In the winter of 1946, Somenath Hore, one of India’s major painter-sculptors, was assigned by the Communist Party of India to document the Tebhaga movement in North Bengal.
A young art student at the time, Hore witnessed the massive mobilization taking place in a network of villages, and captured the widespread spirit of peasant consciousness and militant solidarity, all the more remarkable at a time when communalism was rife in national politics.
Somnath Hore’s personal diary and sketches of the Tebhaga days are an unusual social document of a peasant movement seen through the eyes of a committed artist. Closely involved in the struggle, the Tebhaga experience remained a source of inspiration for him.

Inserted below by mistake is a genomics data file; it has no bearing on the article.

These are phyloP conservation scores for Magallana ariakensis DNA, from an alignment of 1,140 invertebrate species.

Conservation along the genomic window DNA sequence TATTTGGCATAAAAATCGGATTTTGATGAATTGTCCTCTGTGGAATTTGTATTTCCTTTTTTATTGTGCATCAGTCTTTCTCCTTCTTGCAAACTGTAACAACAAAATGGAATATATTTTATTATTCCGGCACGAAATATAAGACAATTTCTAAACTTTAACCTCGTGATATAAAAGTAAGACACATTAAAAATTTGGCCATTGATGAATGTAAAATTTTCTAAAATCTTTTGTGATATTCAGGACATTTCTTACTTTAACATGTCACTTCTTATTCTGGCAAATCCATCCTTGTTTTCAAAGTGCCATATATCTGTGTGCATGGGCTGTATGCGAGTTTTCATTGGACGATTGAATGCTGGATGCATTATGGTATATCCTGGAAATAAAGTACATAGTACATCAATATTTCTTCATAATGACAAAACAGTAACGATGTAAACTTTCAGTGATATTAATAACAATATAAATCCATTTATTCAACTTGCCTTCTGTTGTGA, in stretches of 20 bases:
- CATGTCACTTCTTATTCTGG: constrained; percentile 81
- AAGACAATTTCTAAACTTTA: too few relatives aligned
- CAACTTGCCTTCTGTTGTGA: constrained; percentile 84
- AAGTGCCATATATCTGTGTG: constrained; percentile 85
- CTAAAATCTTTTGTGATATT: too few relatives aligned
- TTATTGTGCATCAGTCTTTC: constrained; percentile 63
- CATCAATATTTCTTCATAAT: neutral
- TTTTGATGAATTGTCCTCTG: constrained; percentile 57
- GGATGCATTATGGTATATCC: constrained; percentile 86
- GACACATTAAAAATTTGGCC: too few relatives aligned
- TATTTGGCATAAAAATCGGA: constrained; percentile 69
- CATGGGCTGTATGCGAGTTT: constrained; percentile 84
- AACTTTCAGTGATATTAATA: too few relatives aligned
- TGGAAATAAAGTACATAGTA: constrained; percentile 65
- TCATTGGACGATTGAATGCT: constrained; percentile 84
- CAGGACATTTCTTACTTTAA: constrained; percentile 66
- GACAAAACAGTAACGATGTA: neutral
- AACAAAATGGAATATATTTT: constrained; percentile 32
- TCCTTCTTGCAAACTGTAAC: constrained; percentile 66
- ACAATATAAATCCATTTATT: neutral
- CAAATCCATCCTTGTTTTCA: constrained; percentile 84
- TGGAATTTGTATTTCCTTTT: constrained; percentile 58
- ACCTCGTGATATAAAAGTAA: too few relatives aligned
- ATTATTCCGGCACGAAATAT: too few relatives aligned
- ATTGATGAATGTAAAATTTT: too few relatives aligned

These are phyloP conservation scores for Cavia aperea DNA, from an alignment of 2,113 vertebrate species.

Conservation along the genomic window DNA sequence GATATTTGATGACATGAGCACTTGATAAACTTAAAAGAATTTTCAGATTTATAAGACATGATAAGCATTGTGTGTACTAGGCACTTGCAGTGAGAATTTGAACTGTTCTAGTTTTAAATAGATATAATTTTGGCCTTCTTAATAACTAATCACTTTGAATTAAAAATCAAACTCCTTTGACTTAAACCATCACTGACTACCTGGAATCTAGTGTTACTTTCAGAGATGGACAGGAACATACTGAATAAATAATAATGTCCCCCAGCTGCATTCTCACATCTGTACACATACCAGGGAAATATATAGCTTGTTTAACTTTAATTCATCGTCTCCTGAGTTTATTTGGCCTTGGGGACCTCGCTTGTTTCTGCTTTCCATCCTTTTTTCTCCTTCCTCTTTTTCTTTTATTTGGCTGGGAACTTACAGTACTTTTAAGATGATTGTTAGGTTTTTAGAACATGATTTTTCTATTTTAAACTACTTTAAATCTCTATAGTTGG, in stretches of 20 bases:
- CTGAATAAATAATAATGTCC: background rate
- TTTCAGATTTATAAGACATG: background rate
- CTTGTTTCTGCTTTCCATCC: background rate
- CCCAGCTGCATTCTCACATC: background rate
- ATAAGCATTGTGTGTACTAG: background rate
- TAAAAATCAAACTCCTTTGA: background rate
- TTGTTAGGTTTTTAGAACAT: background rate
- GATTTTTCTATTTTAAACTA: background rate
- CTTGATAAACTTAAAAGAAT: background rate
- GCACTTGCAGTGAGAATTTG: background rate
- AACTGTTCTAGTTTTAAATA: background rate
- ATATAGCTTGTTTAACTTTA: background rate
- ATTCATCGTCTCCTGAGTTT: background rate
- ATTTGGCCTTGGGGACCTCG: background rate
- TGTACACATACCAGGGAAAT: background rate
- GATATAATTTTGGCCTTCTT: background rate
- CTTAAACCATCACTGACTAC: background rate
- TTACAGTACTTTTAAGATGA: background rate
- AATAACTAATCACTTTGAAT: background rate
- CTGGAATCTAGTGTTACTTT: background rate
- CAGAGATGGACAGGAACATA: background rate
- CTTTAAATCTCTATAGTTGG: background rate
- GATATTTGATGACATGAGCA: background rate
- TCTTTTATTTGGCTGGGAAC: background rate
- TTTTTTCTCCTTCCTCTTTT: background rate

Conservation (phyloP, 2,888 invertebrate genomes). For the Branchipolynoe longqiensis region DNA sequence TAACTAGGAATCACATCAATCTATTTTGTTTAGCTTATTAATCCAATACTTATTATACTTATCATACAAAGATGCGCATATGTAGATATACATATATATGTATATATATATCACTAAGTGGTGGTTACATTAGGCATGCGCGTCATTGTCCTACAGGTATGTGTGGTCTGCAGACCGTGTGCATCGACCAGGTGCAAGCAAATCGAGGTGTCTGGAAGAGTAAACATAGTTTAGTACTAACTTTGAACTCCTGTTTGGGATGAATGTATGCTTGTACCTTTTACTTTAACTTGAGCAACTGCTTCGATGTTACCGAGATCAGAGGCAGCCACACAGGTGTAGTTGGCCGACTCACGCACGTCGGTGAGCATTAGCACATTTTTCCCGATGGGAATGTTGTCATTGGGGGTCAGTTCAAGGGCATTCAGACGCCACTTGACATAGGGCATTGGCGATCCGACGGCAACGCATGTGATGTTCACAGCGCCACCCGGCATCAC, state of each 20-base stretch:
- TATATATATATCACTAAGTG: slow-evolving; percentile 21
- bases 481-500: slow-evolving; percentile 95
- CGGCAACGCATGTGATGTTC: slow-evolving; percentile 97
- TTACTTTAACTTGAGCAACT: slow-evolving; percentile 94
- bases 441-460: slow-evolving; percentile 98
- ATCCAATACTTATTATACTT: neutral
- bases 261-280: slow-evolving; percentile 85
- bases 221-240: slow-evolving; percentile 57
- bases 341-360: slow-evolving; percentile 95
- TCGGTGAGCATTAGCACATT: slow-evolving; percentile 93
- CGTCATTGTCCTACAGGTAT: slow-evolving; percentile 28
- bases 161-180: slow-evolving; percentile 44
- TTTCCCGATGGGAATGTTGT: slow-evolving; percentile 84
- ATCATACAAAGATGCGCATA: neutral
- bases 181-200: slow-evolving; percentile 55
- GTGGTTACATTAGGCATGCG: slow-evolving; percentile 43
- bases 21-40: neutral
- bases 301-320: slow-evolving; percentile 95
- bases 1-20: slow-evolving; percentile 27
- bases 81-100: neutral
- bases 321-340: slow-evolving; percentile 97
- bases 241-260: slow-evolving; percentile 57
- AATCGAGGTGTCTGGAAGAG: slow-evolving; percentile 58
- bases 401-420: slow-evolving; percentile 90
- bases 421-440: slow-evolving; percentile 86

One can see in these sketches the rugged lines since transformed into sculptured forms, but charged with the same intensity of anguish and anger; and the seeds of the vision that infused his later work.
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